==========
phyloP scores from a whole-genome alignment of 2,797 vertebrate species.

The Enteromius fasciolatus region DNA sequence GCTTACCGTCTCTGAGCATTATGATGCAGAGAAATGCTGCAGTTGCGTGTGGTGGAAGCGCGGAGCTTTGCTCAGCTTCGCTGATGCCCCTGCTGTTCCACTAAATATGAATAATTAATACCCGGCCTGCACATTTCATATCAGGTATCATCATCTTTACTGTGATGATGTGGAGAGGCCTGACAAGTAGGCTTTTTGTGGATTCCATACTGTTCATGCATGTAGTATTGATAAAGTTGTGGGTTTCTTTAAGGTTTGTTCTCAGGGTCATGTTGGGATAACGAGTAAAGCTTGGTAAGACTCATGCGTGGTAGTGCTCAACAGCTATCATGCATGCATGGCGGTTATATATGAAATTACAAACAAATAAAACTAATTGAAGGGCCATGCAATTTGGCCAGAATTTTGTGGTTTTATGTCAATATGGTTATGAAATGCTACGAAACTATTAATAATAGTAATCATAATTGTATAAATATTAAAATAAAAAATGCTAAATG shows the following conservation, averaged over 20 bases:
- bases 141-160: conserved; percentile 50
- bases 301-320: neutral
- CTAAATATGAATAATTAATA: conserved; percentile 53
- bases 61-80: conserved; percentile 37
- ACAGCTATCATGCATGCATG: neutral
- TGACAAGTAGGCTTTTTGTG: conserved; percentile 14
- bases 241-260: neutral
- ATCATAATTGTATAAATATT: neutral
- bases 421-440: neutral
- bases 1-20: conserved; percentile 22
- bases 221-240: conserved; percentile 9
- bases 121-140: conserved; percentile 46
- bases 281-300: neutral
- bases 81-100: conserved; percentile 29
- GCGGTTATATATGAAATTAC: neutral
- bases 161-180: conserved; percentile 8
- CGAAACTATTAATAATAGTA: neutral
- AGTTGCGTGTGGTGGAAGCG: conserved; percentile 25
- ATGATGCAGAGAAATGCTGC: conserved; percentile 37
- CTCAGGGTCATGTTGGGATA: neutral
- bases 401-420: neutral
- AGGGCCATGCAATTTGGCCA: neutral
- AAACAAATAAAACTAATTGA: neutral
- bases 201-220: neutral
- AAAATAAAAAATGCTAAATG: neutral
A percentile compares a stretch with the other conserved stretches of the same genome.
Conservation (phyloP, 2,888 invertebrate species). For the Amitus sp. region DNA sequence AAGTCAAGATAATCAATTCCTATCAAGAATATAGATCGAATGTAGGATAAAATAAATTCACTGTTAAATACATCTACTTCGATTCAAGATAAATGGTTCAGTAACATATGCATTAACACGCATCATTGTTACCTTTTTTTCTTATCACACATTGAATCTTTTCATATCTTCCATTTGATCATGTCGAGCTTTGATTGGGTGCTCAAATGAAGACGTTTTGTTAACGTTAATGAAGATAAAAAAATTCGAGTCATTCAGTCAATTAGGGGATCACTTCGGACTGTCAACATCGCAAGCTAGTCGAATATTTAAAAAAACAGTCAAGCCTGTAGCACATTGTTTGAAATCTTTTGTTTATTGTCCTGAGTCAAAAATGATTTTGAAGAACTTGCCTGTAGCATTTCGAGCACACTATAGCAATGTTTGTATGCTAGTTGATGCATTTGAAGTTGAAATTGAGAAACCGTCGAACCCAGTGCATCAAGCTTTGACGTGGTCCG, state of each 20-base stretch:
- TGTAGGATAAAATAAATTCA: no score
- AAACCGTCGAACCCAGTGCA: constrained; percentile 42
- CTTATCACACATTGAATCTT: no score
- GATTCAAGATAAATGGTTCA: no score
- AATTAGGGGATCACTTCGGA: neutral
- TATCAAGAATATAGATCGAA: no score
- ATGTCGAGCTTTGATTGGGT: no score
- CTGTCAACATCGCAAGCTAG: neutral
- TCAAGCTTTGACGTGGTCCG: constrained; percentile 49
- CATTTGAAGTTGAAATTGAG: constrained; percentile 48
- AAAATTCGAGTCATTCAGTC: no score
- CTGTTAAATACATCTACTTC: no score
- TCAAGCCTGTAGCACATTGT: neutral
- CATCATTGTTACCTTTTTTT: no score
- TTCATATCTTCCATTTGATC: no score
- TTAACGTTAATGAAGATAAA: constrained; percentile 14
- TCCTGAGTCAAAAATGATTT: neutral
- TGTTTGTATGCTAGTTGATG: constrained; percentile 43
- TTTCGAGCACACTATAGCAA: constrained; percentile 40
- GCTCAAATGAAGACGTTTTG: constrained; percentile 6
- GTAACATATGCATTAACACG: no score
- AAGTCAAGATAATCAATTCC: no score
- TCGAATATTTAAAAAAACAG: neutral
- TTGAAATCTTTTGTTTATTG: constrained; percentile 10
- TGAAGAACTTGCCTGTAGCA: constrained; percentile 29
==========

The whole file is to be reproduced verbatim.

phyloP scores from a whole-genome alignment of 2,797 vertebrate species.

The Enteromius fasciolatus region DNA sequence GCTTACCGTCTCTGAGCATTATGATGCAGAGAAATGCTGCAGTTGCGTGTGGTGGAAGCGCGGAGCTTTGCTCAGCTTCGCTGATGCCCCTGCTGTTCCACTAAATATGAATAATTAATACCCGGCCTGCACATTTCATATCAGGTATCATCATCTTTACTGTGATGATGTGGAGAGGCCTGACAAGTAGGCTTTTTGTGGATTCCATACTGTTCATGCATGTAGTATTGATAAAGTTGTGGGTTTCTTTAAGGTTTGTTCTCAGGGTCATGTTGGGATAACGAGTAAAGCTTGGTAAGACTCATGCGTGGTAGTGCTCAACAGCTATCATGCATGCATGGCGGTTATATATGAAATTACAAACAAATAAAACTAATTGAAGGGCCATGCAATTTGGCCAGAATTTTGTGGTTTTATGTCAATATGGTTATGAAATGCTACGAAACTATTAATAATAGTAATCATAATTGTATAAATATTAAAATAAAAAATGCTAAATG shows the following conservation, averaged over 20 bases:
- bases 141-160: conserved; percentile 50
- bases 301-320: neutral
- CTAAATATGAATAATTAATA: conserved; percentile 53
- bases 61-80: conserved; percentile 37
- ACAGCTATCATGCATGCATG: neutral
- TGACAAGTAGGCTTTTTGTG: conserved; percentile 14
- bases 241-260: neutral
- ATCATAATTGTATAAATATT: neutral
- bases 421-440: neutral
- bases 1-20: conserved; percentile 22
- bases 221-240: conserved; percentile 9
- bases 121-140: conserved; percentile 46
- bases 281-300: neutral
- bases 81-100: conserved; percentile 29
- GCGGTTATATATGAAATTAC: neutral
- bases 161-180: conserved; percentile 8
- CGAAACTATTAATAATAGTA: neutral
- AGTTGCGTGTGGTGGAAGCG: conserved; percentile 25
- ATGATGCAGAGAAATGCTGC: conserved; percentile 37
- CTCAGGGTCATGTTGGGATA: neutral
- bases 401-420: neutral
- AGGGCCATGCAATTTGGCCA: neutral
- AAACAAATAAAACTAATTGA: neutral
- bases 201-220: neutral
- AAAATAAAAAATGCTAAATG: neutral
A percentile compares a stretch with the other conserved stretches of the same genome.
Conservation (phyloP, 2,888 invertebrate species). For the Amitus sp. region DNA sequence AAGTCAAGATAATCAATTCCTATCAAGAATATAGATCGAATGTAGGATAAAATAAATTCACTGTTAAATACATCTACTTCGATTCAAGATAAATGGTTCAGTAACATATGCATTAACACGCATCATTGTTACCTTTTTTTCTTATCACACATTGAATCTTTTCATATCTTCCATTTGATCATGTCGAGCTTTGATTGGGTGCTCAAATGAAGACGTTTTGTTAACGTTAATGAAGATAAAAAAATTCGAGTCATTCAGTCAATTAGGGGATCACTTCGGACTGTCAACATCGCAAGCTAGTCGAATATTTAAAAAAACAGTCAAGCCTGTAGCACATTGTTTGAAATCTTTTGTTTATTGTCCTGAGTCAAAAATGATTTTGAAGAACTTGCCTGTAGCATTTCGAGCACACTATAGCAATGTTTGTATGCTAGTTGATGCATTTGAAGTTGAAATTGAGAAACCGTCGAACCCAGTGCATCAAGCTTTGACGTGGTCCG, state of each 20-base stretch:
- TGTAGGATAAAATAAATTCA: no score
- AAACCGTCGAACCCAGTGCA: constrained; percentile 42
- CTTATCACACATTGAATCTT: no score
- GATTCAAGATAAATGGTTCA: no score
- AATTAGGGGATCACTTCGGA: neutral
- TATCAAGAATATAGATCGAA: no score
- ATGTCGAGCTTTGATTGGGT: no score
- CTGTCAACATCGCAAGCTAG: neutral
- TCAAGCTTTGACGTGGTCCG: constrained; percentile 49
- CATTTGAAGTTGAAATTGAG: constrained; percentile 48
- AAAATTCGAGTCATTCAGTC: no score
- CTGTTAAATACATCTACTTC: no score
- TCAAGCCTGTAGCACATTGT: neutral
- CATCATTGTTACCTTTTTTT: no score
- TTCATATCTTCCATTTGATC: no score
- TTAACGTTAATGAAGATAAA: constrained; percentile 14
- TCCTGAGTCAAAAATGATTT: neutral
- TGTTTGTATGCTAGTTGATG: constrained; percentile 43
- TTTCGAGCACACTATAGCAA: constrained; percentile 40
- GCTCAAATGAAGACGTTTTG: constrained; percentile 6
- GTAACATATGCATTAACACG: no score
- AAGTCAAGATAATCAATTCC: no score
- TCGAATATTTAAAAAAACAG: neutral
- TTGAAATCTTTTGTTTATTG: constrained; percentile 10
- TGAAGAACTTGCCTGTAGCA: constrained; percentile 29